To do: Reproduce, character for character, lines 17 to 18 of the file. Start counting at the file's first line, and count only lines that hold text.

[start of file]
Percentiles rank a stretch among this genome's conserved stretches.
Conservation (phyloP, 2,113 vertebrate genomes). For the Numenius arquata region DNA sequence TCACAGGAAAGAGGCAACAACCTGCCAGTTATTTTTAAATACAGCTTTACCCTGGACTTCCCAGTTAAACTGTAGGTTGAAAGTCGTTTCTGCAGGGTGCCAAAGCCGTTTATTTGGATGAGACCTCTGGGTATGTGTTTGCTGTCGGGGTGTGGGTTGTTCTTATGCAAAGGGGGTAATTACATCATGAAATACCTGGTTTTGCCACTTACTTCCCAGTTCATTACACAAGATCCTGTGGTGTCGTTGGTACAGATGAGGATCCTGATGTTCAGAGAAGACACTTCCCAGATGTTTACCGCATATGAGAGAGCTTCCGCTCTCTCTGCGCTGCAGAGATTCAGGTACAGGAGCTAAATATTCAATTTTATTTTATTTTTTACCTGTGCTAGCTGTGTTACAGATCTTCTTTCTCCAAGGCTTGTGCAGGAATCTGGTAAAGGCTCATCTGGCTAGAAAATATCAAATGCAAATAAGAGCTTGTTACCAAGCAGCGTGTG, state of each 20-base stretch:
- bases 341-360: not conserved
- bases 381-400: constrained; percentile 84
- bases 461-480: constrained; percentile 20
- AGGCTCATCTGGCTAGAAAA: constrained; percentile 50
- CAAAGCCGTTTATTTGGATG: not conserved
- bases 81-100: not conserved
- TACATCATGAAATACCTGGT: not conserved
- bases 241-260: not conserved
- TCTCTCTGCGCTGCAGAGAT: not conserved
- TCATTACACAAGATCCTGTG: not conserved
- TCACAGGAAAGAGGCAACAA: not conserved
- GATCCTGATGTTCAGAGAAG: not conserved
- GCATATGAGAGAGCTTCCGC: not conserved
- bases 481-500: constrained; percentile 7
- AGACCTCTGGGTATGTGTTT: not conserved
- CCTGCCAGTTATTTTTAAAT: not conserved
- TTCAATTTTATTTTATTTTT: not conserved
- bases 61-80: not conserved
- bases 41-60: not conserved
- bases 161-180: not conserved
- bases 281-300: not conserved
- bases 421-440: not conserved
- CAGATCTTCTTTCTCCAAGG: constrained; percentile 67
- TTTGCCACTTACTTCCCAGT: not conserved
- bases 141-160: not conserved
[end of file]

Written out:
- AGACCTCTGGGTATGTGTTT: not conserved
- CCTGCCAGTTATTTTTAAAT: not conserved